Angola - Post-Conflict Social Recovery Project

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The Post Conflict Social Recovery Project (PCRP) will test, in a limited number of target areas, a program to support war affected rural activities. The lessons gained from the experience of implementing the project are intended to serve as a basis for the design of a larger post-conflict social project aimed at enhancing the capacity of recipient communities in war affected rural areas to reestablish normal economic and social activities. The project consist of two components. The first is technical assistance to help the Government continue to strengthen a reintegration strategy to provide a comprehensive and consistent framework across sectors and provinces for planning and implementing the rehabilitation and integration need of all war affected segments of the population. The second will test the Municipio Recovery Program (MRP) for its potential for wide-scale replication in war impacted areas of Angola. In particular, it will test (I) the approach and (ii) the delivery mechanism of the MRP.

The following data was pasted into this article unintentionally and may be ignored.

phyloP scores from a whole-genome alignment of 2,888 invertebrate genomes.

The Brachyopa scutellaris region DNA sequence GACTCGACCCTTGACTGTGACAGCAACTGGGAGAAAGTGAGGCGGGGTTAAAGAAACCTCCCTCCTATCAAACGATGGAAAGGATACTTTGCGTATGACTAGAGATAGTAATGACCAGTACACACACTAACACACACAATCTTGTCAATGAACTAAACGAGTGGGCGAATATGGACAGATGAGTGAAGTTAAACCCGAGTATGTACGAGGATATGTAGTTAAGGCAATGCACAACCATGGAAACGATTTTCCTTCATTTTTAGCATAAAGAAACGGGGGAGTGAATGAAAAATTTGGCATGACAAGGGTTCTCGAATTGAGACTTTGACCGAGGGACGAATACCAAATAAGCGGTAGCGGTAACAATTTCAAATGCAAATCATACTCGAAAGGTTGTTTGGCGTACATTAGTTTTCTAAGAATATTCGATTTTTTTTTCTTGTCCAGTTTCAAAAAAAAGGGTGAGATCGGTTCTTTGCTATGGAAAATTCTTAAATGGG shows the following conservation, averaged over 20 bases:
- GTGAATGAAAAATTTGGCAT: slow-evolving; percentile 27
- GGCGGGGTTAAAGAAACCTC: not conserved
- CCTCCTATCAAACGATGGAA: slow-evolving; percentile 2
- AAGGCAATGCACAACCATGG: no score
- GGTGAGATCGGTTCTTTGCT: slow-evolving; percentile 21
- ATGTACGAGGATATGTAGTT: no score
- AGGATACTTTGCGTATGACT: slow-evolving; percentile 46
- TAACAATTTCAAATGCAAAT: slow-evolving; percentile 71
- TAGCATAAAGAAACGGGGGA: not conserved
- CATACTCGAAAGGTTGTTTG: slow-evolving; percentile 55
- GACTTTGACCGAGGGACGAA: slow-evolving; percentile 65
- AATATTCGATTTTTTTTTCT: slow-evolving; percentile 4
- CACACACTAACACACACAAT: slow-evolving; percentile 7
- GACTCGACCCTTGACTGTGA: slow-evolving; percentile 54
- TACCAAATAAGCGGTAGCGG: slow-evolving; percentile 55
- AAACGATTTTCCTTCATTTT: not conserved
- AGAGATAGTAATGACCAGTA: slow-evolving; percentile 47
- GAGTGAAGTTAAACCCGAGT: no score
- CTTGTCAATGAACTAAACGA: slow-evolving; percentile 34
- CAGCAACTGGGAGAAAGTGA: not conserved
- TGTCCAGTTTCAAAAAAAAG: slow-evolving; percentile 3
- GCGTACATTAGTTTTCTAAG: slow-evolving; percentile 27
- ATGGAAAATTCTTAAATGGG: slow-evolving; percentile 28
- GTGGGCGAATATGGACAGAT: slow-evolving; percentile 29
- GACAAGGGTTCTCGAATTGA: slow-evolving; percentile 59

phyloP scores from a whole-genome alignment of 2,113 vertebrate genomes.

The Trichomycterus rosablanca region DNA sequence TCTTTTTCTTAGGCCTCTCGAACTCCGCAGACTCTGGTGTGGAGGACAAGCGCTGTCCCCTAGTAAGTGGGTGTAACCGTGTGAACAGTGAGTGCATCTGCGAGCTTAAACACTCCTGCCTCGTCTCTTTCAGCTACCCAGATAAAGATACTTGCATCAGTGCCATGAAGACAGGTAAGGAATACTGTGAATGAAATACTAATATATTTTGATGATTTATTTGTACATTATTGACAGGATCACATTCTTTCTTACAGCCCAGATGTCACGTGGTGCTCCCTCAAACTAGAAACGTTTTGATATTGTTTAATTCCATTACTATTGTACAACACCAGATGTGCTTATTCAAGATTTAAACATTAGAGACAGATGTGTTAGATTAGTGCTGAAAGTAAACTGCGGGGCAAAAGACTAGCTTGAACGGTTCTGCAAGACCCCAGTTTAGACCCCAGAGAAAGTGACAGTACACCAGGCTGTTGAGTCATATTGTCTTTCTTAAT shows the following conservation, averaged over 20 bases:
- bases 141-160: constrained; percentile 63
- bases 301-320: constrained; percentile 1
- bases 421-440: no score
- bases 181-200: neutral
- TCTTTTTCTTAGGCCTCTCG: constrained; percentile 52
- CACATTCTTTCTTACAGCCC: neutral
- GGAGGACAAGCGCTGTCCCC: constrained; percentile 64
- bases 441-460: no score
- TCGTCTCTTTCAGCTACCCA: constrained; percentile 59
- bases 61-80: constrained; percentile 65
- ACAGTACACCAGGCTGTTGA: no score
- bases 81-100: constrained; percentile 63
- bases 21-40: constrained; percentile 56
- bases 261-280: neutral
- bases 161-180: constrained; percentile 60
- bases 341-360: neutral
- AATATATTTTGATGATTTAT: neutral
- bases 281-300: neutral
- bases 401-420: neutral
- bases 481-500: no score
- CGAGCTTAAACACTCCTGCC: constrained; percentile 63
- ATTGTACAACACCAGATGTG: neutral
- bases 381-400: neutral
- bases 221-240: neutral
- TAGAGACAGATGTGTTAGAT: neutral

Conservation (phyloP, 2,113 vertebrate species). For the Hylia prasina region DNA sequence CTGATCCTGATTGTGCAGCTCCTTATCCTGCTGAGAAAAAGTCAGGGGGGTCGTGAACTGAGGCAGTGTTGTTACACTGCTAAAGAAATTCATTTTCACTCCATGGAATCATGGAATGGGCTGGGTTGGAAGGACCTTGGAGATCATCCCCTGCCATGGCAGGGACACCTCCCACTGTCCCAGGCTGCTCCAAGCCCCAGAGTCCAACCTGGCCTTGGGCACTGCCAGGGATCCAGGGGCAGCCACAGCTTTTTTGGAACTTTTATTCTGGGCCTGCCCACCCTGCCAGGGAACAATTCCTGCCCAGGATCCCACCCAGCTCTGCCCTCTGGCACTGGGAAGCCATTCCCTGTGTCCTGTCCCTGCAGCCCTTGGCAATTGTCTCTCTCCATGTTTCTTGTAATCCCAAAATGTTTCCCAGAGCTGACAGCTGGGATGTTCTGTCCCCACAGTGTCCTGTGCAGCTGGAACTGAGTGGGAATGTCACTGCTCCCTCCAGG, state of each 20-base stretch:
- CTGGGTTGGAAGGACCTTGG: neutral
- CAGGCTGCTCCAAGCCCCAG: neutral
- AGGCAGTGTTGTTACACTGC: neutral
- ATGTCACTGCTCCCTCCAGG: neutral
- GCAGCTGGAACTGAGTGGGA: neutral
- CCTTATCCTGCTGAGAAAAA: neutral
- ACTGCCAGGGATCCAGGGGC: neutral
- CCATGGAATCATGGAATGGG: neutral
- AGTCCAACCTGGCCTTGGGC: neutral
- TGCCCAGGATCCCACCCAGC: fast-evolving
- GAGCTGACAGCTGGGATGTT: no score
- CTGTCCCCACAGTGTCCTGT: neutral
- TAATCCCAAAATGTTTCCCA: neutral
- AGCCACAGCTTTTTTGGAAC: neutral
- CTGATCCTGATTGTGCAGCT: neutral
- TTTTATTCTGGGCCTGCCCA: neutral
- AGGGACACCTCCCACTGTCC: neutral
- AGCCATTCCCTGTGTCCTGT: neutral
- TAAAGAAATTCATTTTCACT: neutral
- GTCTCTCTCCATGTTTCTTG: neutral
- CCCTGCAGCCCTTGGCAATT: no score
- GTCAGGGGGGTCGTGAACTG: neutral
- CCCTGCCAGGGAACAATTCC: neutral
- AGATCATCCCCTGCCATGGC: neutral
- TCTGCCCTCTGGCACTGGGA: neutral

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Document of The World Bank Report No: 17546 ANG PROJECT APPRAISAL DOCUMENT ONA PROPOSED LEARNING INNOVATION LOAN IN THE AMOUNT OF US$5 MILLION EQUIVALENT TO THE REPUBLIC OF ANGOLA FORA POST-CONFLICT SOCIAL RECOVERY PROJECT March 31, 1998 Institutional and Social Policy Africa Region CURRENCY EQUIVALENTS Currency Unit = Readjusted Kwanza (Exchange Rate Effective US$1=RKw 210,000) FISCAL YEAR October-September ABBREVIATIONS AND ACRONYMS CAS Country Assistance Strategy FAS Social Action Fund IAPSO Interagency Procurement Services Office ICB International Competitive Bidding IDA International Development Association IDP Intemally-Displaced People 10 Implementing Organization IOM International Organization of Migration LIL Learning and Innovation Loan MINARS Ministry of Social Assistance and Reintegration MRP Municipio Recovery Programn NCB National Competitive Bidding NGO Non-Governmental Organization PCSRP Post Conflict Social Recovery Project PCSRPU Post Conflict Social Recovery Project Unit PPF Project Preparation Facility SOE Statement of Expenditure UCAH Humanitarian Coordination Assistance Unit -- United Nations UNDP United Nations Development Programme UTNITA National Union for the Total Independence of Angola Vice President: Callisto Madavo Country Director: Barbara Kafkca Sector Manager: Roger Sullivan Cluster Leader/Task Team Leader: Laura Frigenti/Lucy Keough Angola Post Conflict Social Recovery Project CONTENTS A. Project Development Objective ..................................................3 1. Project development objective and key performance indicators ........................................3 B. Strategic Context ...................................................4 1. Sector-related CAS goal supported by the project ................................................... 4 2. Main sector issues and Government strategy ....... ............................................4 3. Sector issues to be addressed by the project and strategic choices ....................................5 C. Project Description Summary ...................................................6 1. Project components ................................................6 2. Key policy and institutional reforms supported by the project ....................................... 10 3. Benefits and target population ............................................... 10 4. Institutional and implementation arrangements ......................... ...................... 10 D. Project Rationale .................................................. 11 1. Project alternatives considered and reasons for rejection ............................................... 11 2. Major related projects financed by the Bank and/or other development agencies ........ .... 12 3. Lessons learned and reflected in proposed project design .............................................. 12 4. Indications of borrower commitment and ownership ..................................................... 13 5. Value added of Bank support in this project .................................. 13 E. Summary Project Analyses .................................. 14 1. Economic .................................. 14 2. Financial .................................. 14 3. Technical .................................. 14 4. Institutional .................................. 14 5. Social ........................ 14 6. Environmental assessment ........................ 15 7. Participatory approach ........................ 15 F. Sustainability and Risks ........................ 16 1. Sustainability ..................... 16 2. Critical risks ..................... 16 3. Possible controversial aspects ..................... , 18 G. Main Loan Conditions ....................... 18 1. Effectiveness conditions .................... 18 2. Other .................... 18 H. Readiness for Implementation ....................... 18 I. Compliance with Bank Policies ....................... 19 Annexes Annex 1. Project Design Summary Annex 2. Detailed Project Description Annex 3. Estimated Project Costs Annex 4. Procurement and Disbursement Arrangements Table A. Project Costs by Procurement Arrangements Table B. Thresholds for Procurement Methods and Prior Review Table C. Allocation of Loan Proceeds Annex 5. Project Processing Budget and Schedule Annex 6. Documents in Project File Annex 7. Statement of Loans and Credits Annex 8. Country at a Glance Map Angola Post Conflict Social Recovery Project Project Appraisal Document Africa Regional Office AFCO3 Date: March 31, 1998 Cluster Leader/Task Team Leader: L. Frigenti/L. Keough Country Director: Barbara Kafka Sector Manager: Roger Sullivan Project ID: AO-PA- Sector: Social Program Objective Category: PV 45644 Lending Instrument: LIL Program of Targeted Intervention: [X] Yes [ ] No Project Financing Data [] Loan [X] Credit [] Guarantee [I Other [Specify] For Loans/Credits/Others: Amount (US$m/SDRm): US$5 million equivalent/SDR3.7 million Proposed terms: (IDA) [] Multicurrency [ Single currency, specify Grace period (years): 10 [ Standard Variable [ Fixed [ LIBOR-based Years to maturity: 40 Commitment fee: NA Service charge: 0.75% Financing plan (US$m): Source Local Foreign Total Government 0.5 0.5 Cofinanciers IBRD IDA 1.5 3.5 5.0 Other (specify) Beneficiary Contributions 0.4 0.4 Total 2.3 3.5 5.9 Borrower: Republic of Angola Guarantor: Responsible agency: Ministry of Social Assistance and Reintegration Estimated disbursements (Bank FY/US$M): 1998 1999 2000 2001 Annual 0.6 2.2 1.8 0.4 Cumulative 0.6 2.8 4.6 5.0 For Guarantees: NA [] Partial credit [ Partial risk Proposed coverage: NA Project sponsor: NA Nature of underlying financing: NA Terms of financing: Principal amount (US$) NA 2 Final maturity NA Amortization profile NA Financing available without guarantee?: NA [ Yes [ No If yes, estimated cost or maturity: NA Estimated financing cost or maturity with guarantee: NA Project implementation period: 3 years Expected effectiveness date: 6/1/98 Expected closing date: 9/30/2001 3 A: Project Development Objective 1. Project development objective and key performance indicators (see Annex 1): Angola's decades-old civil war has left more than 2.0 million people displaced, mainly from the central, agriculturally rich Plan Alto region of the country.' As conditions permit, these people can be expected gradually to return to their former communities. The proposed Post Conflict Social Recovery Project (PCSRP) LIL would test, in a limited number of target areas, a program to support war affected rural communities in their efforts to reintegrate displaced people and revitalize community-level economic and social activities. The lessons gained from the experience of implementing the LIL are intended to serve as a basis for the design of a larger post-conflict social project aimed at enhancing the capacity of recipient communities in war affected rural areas to reestablish normal economic and social activities. The reasons which justify the LIL mechanism, as opposed to a larger project at this time, are the following: * need to develop and test an appropriate package of support measures and delivery mechanisms -- there is a need to develop a reintegration support program for all of Angola's displaced people. Although the current uncertain implementation environment makes it impossible to implement a larger scale program immediately, present conditions are sufficiently settled in a limited area to permit pilot testing of a program and associated delivery mechanisms; * need to strengthen capacity -- this has two aspects. The LIL would provide continuing support to a small project unit has been established within the Ministry of Social Assistance and Reintegration (MINARS). While this unit has shown good progress thus far in implementing a limited number of pilot subprojects, it needs to build up its experience and capacity in order eventually to be able to implement a larger scale program. There is, in addition, a need to strengthen the country's on-going efforts to formulate a Reintegration Strategy to address the needs of all displaced segments of the population -- narnely, intemally displaced people, demobilized soldiers and their dependents and retuming refugees -- within a coherent framework which would coordinate the interventions of other extemal partners; * incomplete information on conditions in potential project areas -- throughout the worst affected parts of the country, information on the status of recently reestablished communities and their developmental priorities is incomplete and may only gradually become available. Many of these areas have been inaccessible for many years, as result of a combination of political, military and security factors. The LIL will provide technical assistance to undertake social and economic analysis as an input into the design of a larger project; * risky implementation environment -- among those parts of the country which experienced the worst war damage, some have realized progress in resolving security concems and restoring minimum levels of social and political stability, while others are likely to have to confront conditions of insecurity and political instability for some time. However, even in those areas which have seen progress, the situation remains fragile. Under these circumstances, it is prudent to begin with a modular approach which can test a project concept in a limited number of areas with a limited commitment of IDA funding, before moving on to a larger operation. 1.1 Key Performnance Indicators. The PCSRP LIL will test an operational model and an implementation mechanism for providing assistance to war affected rural areas in Angola. As a LIL, the success of this experience will be determined by the ' This figure includes the internally displaced who number some 1.5 million (about half of whom are in camps and half in squatter settlement in urban and peri-urban settings), 315,000 refugees in neighboring countries and ex-UNITA combatants and their dependents who number 300,000 or more. 4 quantity and quality of information which it generates on a number of levels, the sustainability of the systems and procedures established during the pilot phase and what types of pilot operations have the most impact in the initial target areas. Together, this body of information will provide a basis for determining the potential for replicating and/or modifying this approach on a larger scale in other war affected parts of the country. Key performance indicators will measure the technical and managerial capacity of the project unit. Likewise, the efficiency and cost effectiveness of implementing organizations will be evaluated. Finally, the impact of subprojects to be implemented in target communities would be assessed by a range of indicators, including: the extent to which returning people remain settled in recipient communities in the target areas; the revitalization of economic and social activities within target areas, including, inter alia, increase in access and use of social infrastructure and services (health, education and safe water); increase in the area under (mainly subsistence) crop production in the targeted communities rejuvenation of local markets trading in local materials. Finally, there should be some -- albeit to varying degrees -- evidence of stronger community organization within the assisted areas. (See Annex I.) If the package of measures and the delivery mechanisms prove successful in helping communities to reintegrate returning displaced people -- and assuming that the peace process continues to consolidate and political and security conditions throughout the war damaged areas of the country are resolved sufficiently -- there would be justification for implementing a program on a larger scale in other war affected areas of the country. B: Strategic Context 1. Sector-related Country Assistance Strategy (CAS) goal supported by the project (see Annex 1): GAS document number: NA Date of latest CAS discussion: NA Due to the on-going conflict in Angola in recent years, there is not a current CAS. However, an interim transitional strategy, designed to guide Bank interventions in Angola for the next 12-18 months has been prepared and will be discussed with Government in April 1998. The over-arching objective of this strategy is to assist Angola in its post conflict transition by helping to consolidate the peace process, restore social confidence, alleviate poverty and restore equitable growth in a market-based environment with transparent and accountable mechanisms. This project directly addresses one of the main prongs of this strategy, namely support for the reintegration needs of the most vulnerable groups, including the displaced population, demobilized soldiers, returning refugees and communities most affected by the war, in a manner which will revive social confidence and contribute to a durable peace. 2. Main sector issues and Government strategy: A key objective of social reconstruction for the Angolan Government will be to demonstrate to the population, especially those in the most heavily war damaged areas, that peace means not only an end to the fighting, but also the beginning of economic growth and better living standards. In this context, the Government has begun to define an overall strategy to support the return and reintegration of all displaced people and to coordinate the interventions of all concerned ministries and external partners. This strategy has several interrelated goals: (i) Revitalization of agriculture: Restoration of Angola's once thriving agriculture sector, along with a concomitant reduction in food aid, is a major goal of post conflict reconstruction. Security concerns and lack of access in many areas have crippled many aspects of rural economic activities. Revival of the rural economy will begin at very localized levels and develop incrementally, with heavy reliance on the rehabilitation of rural economic infrastructure, including roads, water points and markets. In 1996, total cereal production was about 200,000 tons, only about half of the annual level during the 1970's. The incidence of malnutrition varies greatly but is thought to be serious in some areas. As a result and despite the country's important agricultural potential, food imports have averaged some 400,000 tons in recent years, about half of which has been food aid. (ii) Restoration of basic social services: A second major goal for post conflict reconstruction is to restore and 5 repair social infrastructure damaged during the war. The combination of sabotage, plundering, abandonment and lack of maintenance has left many areas with a virtual void in basic health and primary education services, especially in many rural areas in the Plan Alto which have, until recently, not been under government control and therefore not accessible. Both the quantity and quality of education and health services have declined precipitously. (iii) Relieve the pressure on urban and peri-urban infrastructure: A further objective for post conflict transition strategy is to relieve the severe pressure on urban infrastructure, facilities and services caused by large numbers of displaced people squatting in urban and peri-urban slums. Successfully providing these people with adequate support and incentives to return to their former rural communities will both relieve demand pressure on urban infrastructure, which is currently stretched well beyond its carrying capacity, while at the same time promoting a revival of the rural economy. 3. Sector issues to be addressed by the project and strategic choices: The PCSRP LIL would address the following issues: 1. Need to reinforce planning and implementation capacity: In light of the many difficulties surrounding the demobilization process in Angola, until recently, the Government's attention has been focused mainly on defining support measures for ex-combatants, who are thought to be the most volatile segment of the war affected population. With this process now completed, there is a need for a more comprehensive framework which would address the needs of all displaced and vulnerable groups in the country and coordinate the interventions of all concerned ministries and external partners. MINARS has begun to formulate a strategy addressing the needs of all war affected regions and populations, aimed at providing a consistent framework for post conflict reintegration and rehabilitation investment planning and implementation. An important element in this strategy would be to design an operational model for reintegration support which would be relevant and replicable in all war affected regions of the country. Testing of the model proposed in the LIL would provide this learning experience. In coordination with other donors (UNDP and the International Organization for Migration), the project would provide technical assistance to MINARS to strengthen this Reintegration Strategy. 2. Need to develop an appropriate operational model for reintegration support. Communities in especially war devastated areas have suffered severe and widespread physical disruption during the war. Cornpounding this factor, the return of significant numbers of displaced people to their former communities will generate significant social and economic pressure on these communities. Recovery in these areas will require timely assistance across a wide spectrum of needs. Interventions should be integrated and mutually supportive in order to generate adequate impact. A project by project